The perceived unfairness is prompting many homeowners into action.
Newby, the New Jersey homeowner, says he has appealed his tax bill with local authorities and hopes to receive a reduction that would result in savings of at least $2,000 a year.
A cottage industry has sprung up to help homeowners file appeals. Newby is using an online tax service, Easy Tax Fix, that charges users $49 and helps them estimate the true value of their home and then provides them with an official appeals form they can mail to local assessors.
The company's co-founder, Adam Berkson, says that about a quarter of U.S. homeowners are over-assessed. In New Jersey, he says, about 70 percent of customers were successful with their appeal, with an average annual savings of $1,000.
In some parts of the country, pressure from taxpayers has motivated governments to change their policies.
The assessor in Illinois' Cook County, the nation's second-largest county, lowered assessments last year for all the homes under his jurisdiction, estimating home values by measuring foreclosure rates and sales data. Cook County includes Chicago and its sprawling suburbs.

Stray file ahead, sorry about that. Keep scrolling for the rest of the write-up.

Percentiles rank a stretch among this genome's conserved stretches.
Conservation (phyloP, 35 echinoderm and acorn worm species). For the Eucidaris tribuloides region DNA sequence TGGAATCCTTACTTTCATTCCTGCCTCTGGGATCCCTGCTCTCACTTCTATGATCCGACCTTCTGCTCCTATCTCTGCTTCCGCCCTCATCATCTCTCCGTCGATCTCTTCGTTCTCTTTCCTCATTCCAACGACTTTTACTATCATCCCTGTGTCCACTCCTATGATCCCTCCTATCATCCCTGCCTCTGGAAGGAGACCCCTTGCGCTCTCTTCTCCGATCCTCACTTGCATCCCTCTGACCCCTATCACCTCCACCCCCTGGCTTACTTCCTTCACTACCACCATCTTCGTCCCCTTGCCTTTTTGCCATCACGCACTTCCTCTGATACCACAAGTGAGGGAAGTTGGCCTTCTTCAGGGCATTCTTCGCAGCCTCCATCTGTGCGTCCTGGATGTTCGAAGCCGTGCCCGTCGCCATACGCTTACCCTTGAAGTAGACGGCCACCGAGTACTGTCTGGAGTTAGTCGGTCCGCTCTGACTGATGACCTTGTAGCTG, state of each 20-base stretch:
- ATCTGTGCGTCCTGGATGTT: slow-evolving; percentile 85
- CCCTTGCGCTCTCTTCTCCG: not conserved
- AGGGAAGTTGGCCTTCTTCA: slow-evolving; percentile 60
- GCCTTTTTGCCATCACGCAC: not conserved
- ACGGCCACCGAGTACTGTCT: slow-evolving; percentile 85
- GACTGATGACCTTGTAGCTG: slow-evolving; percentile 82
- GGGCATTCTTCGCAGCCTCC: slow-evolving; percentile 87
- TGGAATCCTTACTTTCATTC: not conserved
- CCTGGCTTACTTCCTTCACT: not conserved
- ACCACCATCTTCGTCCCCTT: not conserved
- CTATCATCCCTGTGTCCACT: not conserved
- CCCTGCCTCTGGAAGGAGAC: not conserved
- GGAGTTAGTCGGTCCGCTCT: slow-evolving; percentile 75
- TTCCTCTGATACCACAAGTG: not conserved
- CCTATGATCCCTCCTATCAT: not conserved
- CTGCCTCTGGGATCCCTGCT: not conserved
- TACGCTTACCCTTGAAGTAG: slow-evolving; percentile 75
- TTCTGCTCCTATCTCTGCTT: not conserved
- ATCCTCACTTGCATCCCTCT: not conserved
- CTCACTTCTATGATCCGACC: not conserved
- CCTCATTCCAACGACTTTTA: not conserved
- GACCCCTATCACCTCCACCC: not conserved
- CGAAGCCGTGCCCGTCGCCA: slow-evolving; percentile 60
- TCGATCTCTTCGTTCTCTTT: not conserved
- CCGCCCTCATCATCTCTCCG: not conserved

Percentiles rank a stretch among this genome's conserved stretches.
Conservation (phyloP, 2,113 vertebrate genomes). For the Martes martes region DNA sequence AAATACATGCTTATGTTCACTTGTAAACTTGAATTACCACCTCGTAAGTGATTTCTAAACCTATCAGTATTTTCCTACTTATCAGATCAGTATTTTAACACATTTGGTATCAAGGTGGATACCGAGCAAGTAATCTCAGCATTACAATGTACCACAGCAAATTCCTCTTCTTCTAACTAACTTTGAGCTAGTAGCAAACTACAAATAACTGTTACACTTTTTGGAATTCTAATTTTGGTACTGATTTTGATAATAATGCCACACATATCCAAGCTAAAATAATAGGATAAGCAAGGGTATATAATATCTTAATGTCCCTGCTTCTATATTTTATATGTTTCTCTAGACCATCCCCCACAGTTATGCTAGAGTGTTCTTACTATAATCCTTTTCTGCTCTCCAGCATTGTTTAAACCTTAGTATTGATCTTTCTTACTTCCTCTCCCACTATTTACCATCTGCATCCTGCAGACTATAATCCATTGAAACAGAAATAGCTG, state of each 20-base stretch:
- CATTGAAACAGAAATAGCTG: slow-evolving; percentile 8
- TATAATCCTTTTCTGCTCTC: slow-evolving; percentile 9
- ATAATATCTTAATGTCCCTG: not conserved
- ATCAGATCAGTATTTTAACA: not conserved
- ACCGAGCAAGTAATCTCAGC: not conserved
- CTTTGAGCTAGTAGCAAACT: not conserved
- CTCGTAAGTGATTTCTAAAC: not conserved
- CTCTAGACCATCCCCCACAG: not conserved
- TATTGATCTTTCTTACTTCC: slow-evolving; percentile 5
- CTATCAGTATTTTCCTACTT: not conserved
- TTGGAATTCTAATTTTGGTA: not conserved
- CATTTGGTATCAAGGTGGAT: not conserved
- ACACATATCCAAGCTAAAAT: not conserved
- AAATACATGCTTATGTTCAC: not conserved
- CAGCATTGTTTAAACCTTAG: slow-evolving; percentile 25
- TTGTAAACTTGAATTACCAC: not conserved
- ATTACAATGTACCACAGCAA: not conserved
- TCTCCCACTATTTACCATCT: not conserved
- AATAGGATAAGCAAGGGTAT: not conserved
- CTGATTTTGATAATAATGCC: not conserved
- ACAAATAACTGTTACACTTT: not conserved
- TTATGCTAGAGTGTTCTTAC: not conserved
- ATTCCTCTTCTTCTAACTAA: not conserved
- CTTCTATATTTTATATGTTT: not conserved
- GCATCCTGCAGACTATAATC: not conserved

In other localities, however, governments can't afford to lose tax revenue. In many areas where reassessments have already taken place, governments have simply raised property tax rates to make up for the loss.
"It's a double-whammy," Sepp of the National Taxpayers Union says.
For governments, property taxes have been a blessing during the recession. While other sources of revenue, such as sales and income tax receipts, have dried up, property taxes have remained steady or even risen.
The Census Bureau reported last week that state and local governments collected $170 billion in property taxes in the fourth quarter of 2009, up 5.8 percent from a year ago. The gain made up for losses in other areas. Personal income taxes dropped 4.7 percent in this period, while state and local sales taxes declined 2.8 percent.